If I have a security key (U2F key) like yubikey and use it on websites A and B and the owner of these two websites is the same, can the website owner know that I am the same user?
The owner of the two sites may be able to track you from one site to the other using methods such as browser fingerprinting or other ways of tracking users as they surf from site to site; but they won't be able to track you from site to site by way of your Yubikey. Yubikey relies on FIDO2, and the developers of FIDO2 considered this problem. See https://fidoalliance.org/fido2/, and scroll down to where it reads:
Because FIDO cryptographic keys are unique for each internet site, they cannot be used to track users across sites. Plus, biometric data, when used, never leaves the user’s device.
Yes, if they are "evil" enough.
There are a lot of ways to track you across websites even if you don't use an U2F key as @mti2935 mentions, but if they are especially interested in correlating the different keys on your hardware device (of even in correlating different hardware devices, if you them all plugged-in at the same time, and they don't require separate extra authentications on each access) they could use techniques to correlate them (eg. on site A, make an
iframe with random token opening small/invisible part of site B having same token - your browser would authenticate on site A with key A, and on site B with key B, so they would that both key A and key B accessed URLs containing the same token, so are belonging to the same visitor)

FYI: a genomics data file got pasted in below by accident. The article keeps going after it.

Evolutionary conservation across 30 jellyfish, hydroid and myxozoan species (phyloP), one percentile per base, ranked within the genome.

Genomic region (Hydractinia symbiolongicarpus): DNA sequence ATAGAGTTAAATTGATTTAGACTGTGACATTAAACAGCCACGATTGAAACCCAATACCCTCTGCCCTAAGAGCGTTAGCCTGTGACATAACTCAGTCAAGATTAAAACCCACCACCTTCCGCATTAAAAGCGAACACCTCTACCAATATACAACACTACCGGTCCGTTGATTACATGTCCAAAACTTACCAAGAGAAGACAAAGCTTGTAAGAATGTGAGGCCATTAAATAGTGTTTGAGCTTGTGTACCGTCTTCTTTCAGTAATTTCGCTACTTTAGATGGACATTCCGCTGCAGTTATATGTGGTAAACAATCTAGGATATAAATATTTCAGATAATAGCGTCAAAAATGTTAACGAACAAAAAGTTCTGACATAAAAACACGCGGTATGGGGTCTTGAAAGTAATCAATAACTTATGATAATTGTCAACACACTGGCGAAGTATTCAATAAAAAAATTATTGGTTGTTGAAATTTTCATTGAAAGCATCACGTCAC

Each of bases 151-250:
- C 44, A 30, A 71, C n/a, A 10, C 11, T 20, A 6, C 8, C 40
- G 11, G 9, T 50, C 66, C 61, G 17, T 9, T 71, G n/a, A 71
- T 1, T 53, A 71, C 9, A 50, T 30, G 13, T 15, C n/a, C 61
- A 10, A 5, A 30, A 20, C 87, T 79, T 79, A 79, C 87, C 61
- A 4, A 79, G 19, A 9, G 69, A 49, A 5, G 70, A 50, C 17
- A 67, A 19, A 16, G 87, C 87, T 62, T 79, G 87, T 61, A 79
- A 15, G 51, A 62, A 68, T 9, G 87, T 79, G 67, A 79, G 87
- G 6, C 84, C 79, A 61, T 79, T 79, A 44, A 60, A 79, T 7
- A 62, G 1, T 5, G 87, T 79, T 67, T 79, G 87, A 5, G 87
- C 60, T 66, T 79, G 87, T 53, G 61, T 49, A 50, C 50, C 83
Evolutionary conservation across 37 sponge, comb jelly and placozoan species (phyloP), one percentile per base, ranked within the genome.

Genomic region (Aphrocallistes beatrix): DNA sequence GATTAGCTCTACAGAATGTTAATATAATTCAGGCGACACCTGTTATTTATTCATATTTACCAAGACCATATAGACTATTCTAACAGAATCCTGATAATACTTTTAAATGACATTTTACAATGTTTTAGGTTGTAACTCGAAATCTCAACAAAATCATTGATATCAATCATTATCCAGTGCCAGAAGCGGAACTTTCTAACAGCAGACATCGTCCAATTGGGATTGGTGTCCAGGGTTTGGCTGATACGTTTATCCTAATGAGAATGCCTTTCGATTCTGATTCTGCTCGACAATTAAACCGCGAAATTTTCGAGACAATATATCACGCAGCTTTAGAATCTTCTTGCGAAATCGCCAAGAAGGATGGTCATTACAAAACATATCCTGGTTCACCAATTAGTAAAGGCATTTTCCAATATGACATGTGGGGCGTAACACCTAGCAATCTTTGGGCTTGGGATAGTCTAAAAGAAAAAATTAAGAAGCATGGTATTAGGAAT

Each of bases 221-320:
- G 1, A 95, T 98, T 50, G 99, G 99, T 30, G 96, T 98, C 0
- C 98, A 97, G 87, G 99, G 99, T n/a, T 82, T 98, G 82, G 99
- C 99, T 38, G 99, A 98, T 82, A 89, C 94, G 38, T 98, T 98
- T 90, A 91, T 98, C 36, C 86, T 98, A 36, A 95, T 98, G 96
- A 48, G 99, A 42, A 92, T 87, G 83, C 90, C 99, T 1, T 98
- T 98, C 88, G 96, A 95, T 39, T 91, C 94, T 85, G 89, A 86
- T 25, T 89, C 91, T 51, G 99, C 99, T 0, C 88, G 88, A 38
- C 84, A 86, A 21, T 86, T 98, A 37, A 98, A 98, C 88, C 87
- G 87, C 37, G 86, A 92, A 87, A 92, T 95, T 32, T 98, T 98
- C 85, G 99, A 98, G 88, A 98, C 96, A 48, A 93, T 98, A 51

It is common peculiarity in the security hardware (and software) that the keys it generates have some non-uniform distribution in the space of possible keys. This is usually acceptable, as long as the keys don't get too much predictable.
In some cases, the keys can be recognized as generated by a particular software or device. This is still acceptable, as long as the whole keyspace is not much reduced.
Of course, the last case is pretty bad.
An algorithm that generates keys that are recognizable as generated by the same instance should be considered profoundly broken. It would boil down to keys being dependent on some initial seed of the random generator and a little entropy is added between key generations.
Yubikeys in particular have a mixed reputation. On one hand, their software is partly closed, on the other hand, they are pretty much popular and a lot of people search them for vulnerabilities.
I would be particularly concerned with this, meaning that the vendor is of particular interest of a powerful state-sponsored hacking groups. This may mean either that they are "good enough" against a state-backed hacking or that they are already compromised.
Your mileage may vary.